Published on: 4/7/2011



Our forefathers and framers of the Constitution were not sure how our new government was going to function once it got established. They didn't expect to have a party system that developed soon after.  


Our government was not established for the type of banking system and the powerful type of corporations of today. Our forefathers could not foresee, a civil war and the factory system that was to develop a hundred and two hundred years later.


Millionaires, let alone billionaires were impossible to conceive. Corporations earning billions could never come to their minds. They did not foresee the freedom of slaves let alone labor unions and their bargaining rights.


Of course, cities the size of New York and Chicago and of London and Paris today were not in their imaginations.


The types of constitutional amendments and court rulings, as they evolved were not within their designs nor in their thoughts.


They probably didn't believe that we'd be the oldest constitutional government on the earth by the year 2011. They couldn't imagine 2011 just as we can't imagine years 2200 and 2300.


So here we have been given a foundation of government that could modify itself through the years and cope with all the rapid changes that our civilization has presented. We have a government that it seems can cope with all situations given our past experience.


But do we have a social structure today, completely unrelated to what life was like after the Revolution? Can we give credence to the fairness of life that our forefathers believed would develop?


Based on that inheritance, our social and economic system has developed beyond the dreams of our forefathers.


That all men are born equal”--what a fantastic dream. It was also argued that beyond birth that the opportunities for “life, liberty and pursuit of happiness might not be all that equal.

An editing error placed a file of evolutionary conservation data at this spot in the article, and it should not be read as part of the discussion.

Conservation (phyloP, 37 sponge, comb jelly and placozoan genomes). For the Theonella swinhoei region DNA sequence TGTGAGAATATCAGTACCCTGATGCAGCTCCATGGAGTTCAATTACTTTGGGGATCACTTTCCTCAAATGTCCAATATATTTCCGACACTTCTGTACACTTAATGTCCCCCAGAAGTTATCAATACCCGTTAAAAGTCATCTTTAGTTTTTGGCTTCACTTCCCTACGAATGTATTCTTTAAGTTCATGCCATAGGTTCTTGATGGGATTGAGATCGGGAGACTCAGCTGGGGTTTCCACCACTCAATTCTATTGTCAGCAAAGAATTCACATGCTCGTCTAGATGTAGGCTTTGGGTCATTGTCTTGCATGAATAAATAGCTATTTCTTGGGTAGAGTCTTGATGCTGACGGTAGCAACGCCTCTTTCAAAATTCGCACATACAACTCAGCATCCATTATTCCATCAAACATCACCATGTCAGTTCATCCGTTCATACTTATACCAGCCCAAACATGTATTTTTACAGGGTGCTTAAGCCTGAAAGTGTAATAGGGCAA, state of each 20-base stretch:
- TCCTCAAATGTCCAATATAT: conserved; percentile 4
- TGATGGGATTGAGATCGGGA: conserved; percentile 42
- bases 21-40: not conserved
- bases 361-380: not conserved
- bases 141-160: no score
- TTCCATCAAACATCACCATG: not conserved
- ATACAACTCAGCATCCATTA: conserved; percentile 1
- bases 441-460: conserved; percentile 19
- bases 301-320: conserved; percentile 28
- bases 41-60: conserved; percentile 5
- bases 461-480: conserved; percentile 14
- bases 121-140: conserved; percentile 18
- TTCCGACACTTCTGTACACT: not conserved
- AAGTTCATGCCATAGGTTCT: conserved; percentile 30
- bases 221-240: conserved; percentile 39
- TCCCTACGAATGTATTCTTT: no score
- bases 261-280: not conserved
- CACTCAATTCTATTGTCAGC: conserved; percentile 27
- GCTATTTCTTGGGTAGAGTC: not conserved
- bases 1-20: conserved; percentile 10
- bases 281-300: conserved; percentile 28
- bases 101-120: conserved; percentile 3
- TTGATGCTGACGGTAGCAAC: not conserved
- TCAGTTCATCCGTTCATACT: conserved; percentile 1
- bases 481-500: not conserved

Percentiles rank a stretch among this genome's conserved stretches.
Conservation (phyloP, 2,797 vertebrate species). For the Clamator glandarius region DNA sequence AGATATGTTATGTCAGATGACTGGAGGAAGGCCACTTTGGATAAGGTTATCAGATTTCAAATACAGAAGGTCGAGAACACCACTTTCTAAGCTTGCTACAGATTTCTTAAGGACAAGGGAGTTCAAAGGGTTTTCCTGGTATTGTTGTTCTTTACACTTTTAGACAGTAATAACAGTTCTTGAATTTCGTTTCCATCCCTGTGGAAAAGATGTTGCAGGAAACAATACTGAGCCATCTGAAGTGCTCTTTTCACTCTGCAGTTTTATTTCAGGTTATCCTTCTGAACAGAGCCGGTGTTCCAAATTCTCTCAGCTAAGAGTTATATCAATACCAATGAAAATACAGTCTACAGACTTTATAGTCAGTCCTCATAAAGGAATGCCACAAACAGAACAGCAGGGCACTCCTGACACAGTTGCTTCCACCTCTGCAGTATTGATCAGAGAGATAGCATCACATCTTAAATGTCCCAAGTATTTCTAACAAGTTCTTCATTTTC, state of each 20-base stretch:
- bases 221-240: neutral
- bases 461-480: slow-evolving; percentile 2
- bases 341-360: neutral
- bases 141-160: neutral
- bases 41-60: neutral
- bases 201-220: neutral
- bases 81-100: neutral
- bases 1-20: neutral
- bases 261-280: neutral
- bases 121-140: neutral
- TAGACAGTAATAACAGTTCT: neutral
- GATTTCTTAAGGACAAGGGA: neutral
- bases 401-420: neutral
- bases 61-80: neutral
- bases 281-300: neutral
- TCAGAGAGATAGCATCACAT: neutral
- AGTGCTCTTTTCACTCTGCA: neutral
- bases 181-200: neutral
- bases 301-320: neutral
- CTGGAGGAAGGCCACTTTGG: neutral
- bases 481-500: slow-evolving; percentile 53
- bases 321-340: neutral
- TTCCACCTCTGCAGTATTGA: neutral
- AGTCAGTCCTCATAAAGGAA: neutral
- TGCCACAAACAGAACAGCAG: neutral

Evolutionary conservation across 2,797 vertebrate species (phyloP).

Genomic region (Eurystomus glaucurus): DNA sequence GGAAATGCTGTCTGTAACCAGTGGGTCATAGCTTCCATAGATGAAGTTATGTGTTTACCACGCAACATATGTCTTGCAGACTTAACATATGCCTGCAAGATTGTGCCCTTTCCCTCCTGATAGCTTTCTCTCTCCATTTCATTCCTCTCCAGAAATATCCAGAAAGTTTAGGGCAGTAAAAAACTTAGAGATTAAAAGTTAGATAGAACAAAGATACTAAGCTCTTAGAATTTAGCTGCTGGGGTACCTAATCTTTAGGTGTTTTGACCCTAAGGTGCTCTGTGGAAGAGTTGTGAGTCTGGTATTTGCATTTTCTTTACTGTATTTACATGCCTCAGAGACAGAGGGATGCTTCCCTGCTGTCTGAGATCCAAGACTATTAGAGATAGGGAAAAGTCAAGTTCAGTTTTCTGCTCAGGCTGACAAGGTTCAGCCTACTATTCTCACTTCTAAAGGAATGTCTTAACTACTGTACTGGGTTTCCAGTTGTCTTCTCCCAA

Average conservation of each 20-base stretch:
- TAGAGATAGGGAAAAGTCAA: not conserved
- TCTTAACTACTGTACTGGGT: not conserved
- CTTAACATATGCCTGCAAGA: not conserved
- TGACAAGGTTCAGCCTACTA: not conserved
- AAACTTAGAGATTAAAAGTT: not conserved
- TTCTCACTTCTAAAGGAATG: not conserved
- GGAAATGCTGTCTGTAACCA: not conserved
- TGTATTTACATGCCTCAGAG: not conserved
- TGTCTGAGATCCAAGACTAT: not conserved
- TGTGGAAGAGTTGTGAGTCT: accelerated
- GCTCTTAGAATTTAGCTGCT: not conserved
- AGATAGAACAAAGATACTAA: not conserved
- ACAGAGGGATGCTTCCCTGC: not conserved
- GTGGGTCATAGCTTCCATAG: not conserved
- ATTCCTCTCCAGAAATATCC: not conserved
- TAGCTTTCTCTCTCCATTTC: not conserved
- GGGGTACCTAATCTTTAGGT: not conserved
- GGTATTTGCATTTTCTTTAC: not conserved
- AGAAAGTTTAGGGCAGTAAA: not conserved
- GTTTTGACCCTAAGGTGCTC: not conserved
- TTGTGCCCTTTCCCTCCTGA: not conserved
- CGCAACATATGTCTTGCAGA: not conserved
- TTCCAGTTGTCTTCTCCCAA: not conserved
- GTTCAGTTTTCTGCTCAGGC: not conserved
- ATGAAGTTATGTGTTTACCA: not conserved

That some at birth would hold a higher status than others with better chance at providing better opportunities toward living and for liberty to purse happiness. My father never had that higher status but he would on his hands a knees kiss this land of opportunity.


Those of us who live here today and those who have lived here during the past century have sought to give, in whatever way we can, that liberty and that equal opportunity to pursue happiness to all our people.


We have tried to do away with hunger, poverty, disease, discrimination of all types and give dignity to our citizens, the people of this wonderful land ,as children, in their youth, on the job during their working years, in their retirement and during their old age.


Most have been able to identify a permanent place, a piece of land on which to live and where generations come together, share and pursue happiness.


There are some in our society today, who would deny these privileges and the principles that we have developed over the years and who would believe that they are following the dreams expressed in our Declaration of Independence, laid out in our Constitution and our Bill of Rights.


These rights, principles and dreams require re-reading. And our new institutions long for humanizing hands..


These evolving processes and institutions must be shaped to fit within the dreams of our forefathers, within the dreams of our fathers and those we hold for our children and grandchildren.